Allegiance: Egypt security forces
Read, Christopher S.
Baylouny, Anne Marie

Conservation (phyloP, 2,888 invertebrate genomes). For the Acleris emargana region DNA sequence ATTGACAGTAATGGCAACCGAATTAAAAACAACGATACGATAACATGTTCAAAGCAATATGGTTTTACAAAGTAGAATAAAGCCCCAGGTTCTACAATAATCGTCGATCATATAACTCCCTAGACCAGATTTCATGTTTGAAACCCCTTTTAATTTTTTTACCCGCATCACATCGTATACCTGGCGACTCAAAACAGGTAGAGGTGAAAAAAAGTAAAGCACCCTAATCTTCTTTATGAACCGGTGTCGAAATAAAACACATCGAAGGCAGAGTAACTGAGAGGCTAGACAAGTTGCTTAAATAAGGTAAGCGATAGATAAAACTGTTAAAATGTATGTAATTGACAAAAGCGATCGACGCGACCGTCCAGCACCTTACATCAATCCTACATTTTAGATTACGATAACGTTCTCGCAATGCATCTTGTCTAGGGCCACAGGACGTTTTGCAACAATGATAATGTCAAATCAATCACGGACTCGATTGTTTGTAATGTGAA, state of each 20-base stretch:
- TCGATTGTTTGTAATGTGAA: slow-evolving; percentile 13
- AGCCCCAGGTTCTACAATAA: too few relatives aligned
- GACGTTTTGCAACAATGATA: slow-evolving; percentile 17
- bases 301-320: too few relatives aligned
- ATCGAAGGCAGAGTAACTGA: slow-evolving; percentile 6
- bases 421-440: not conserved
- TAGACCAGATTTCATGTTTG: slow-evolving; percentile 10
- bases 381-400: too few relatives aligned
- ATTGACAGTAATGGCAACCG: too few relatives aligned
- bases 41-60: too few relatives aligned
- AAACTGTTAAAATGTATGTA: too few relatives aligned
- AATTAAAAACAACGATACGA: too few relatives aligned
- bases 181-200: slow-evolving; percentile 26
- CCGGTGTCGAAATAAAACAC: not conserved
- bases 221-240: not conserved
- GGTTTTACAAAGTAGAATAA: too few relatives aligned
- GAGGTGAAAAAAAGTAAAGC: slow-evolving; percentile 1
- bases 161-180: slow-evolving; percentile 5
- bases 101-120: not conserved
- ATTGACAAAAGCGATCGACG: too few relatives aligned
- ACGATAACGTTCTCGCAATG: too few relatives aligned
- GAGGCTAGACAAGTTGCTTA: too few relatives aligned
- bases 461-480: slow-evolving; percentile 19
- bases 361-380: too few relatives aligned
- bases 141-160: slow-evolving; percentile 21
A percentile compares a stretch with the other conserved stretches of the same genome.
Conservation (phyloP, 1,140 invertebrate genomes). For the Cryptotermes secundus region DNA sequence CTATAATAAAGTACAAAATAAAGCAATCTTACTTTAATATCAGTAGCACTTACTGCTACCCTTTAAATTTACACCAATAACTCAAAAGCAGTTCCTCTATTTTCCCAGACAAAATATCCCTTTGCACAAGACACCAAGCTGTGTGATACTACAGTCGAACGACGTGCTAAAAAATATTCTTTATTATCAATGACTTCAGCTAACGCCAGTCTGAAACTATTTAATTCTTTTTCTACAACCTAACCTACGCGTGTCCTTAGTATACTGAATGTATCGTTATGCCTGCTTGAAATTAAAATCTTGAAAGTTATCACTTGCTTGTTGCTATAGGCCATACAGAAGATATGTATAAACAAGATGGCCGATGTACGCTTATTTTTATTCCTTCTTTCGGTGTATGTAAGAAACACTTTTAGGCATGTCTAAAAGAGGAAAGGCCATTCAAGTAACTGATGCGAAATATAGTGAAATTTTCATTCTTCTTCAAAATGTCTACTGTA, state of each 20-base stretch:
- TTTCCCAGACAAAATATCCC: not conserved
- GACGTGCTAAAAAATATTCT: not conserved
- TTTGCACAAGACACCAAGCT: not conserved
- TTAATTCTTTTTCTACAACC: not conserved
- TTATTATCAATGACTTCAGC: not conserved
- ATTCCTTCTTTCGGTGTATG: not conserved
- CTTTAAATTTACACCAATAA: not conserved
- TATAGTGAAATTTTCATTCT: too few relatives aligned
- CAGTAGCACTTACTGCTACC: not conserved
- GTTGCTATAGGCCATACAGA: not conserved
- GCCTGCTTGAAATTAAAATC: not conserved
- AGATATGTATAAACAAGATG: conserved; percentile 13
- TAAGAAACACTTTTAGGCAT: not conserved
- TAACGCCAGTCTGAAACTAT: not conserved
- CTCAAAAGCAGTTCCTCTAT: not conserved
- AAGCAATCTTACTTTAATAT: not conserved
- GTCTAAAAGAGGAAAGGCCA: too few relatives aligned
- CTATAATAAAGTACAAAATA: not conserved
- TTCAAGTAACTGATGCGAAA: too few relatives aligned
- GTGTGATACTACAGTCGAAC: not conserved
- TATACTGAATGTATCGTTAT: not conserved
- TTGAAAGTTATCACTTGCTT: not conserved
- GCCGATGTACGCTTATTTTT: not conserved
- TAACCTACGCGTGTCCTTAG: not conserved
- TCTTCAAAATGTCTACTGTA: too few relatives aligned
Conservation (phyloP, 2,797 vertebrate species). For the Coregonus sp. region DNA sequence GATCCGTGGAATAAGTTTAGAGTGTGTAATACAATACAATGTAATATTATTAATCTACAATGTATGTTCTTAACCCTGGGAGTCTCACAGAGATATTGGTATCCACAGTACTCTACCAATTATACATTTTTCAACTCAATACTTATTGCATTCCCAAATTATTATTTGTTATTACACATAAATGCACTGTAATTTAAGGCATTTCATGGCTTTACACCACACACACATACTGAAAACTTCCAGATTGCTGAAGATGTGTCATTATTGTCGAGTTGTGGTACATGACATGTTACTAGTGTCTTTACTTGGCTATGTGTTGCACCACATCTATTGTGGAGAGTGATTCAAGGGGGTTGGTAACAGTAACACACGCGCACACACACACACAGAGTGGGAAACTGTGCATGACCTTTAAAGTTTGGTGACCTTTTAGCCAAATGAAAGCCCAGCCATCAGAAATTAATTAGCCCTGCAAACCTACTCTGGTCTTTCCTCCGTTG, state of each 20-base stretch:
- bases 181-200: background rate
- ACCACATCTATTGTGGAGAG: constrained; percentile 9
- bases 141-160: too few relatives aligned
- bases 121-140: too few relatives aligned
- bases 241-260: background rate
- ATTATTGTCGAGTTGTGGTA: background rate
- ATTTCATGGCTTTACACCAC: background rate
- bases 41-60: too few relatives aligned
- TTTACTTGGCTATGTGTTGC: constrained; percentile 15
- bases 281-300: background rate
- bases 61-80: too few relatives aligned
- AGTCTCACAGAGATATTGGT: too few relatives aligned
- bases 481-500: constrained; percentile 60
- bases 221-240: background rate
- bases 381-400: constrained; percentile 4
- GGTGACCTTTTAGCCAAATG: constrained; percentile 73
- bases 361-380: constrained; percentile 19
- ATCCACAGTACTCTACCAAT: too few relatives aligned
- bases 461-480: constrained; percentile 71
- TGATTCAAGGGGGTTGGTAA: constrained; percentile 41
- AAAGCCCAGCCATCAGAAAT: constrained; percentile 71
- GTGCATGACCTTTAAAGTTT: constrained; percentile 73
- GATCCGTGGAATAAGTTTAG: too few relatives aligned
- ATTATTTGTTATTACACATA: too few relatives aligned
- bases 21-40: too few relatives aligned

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In Egypt, opposition groups challenged the Mubarak Regime and toppled it. More than two years later, demonstrators against the military-backed government that deposed President Morsi were brutally put down and rule stayed with the junta. This thesis examines those events in Egypt and focuses on opposition tactics used and the response elicited from security force elements. It seeks to discover where, in 2011, security forces were not given or disobeyed the order to shoot protestors and, in 2013, ruthlessly followed that order. This thesis analyzes opposition tactics and questions whether those actions elicited loyalty shifts within security forces and how any such shifts impacted the ability to achieve political change. The thesis uses a synthesis of objectives developed by Anika Binnendijk, labeled the Five Strategic Objective framework, along with social movement theory as they apply it to challenger actions. To these the author adds foreign involvement and internal dynamics. Data is gathered through in-depth review of relevant documentation: published news, discussions, books, and reputable web sources. Analysis of the sources shows that in 2011, a broad based appeal generated sympathy within security forces that precluded obeying a shoot order and that such sympathy was not present in 2013
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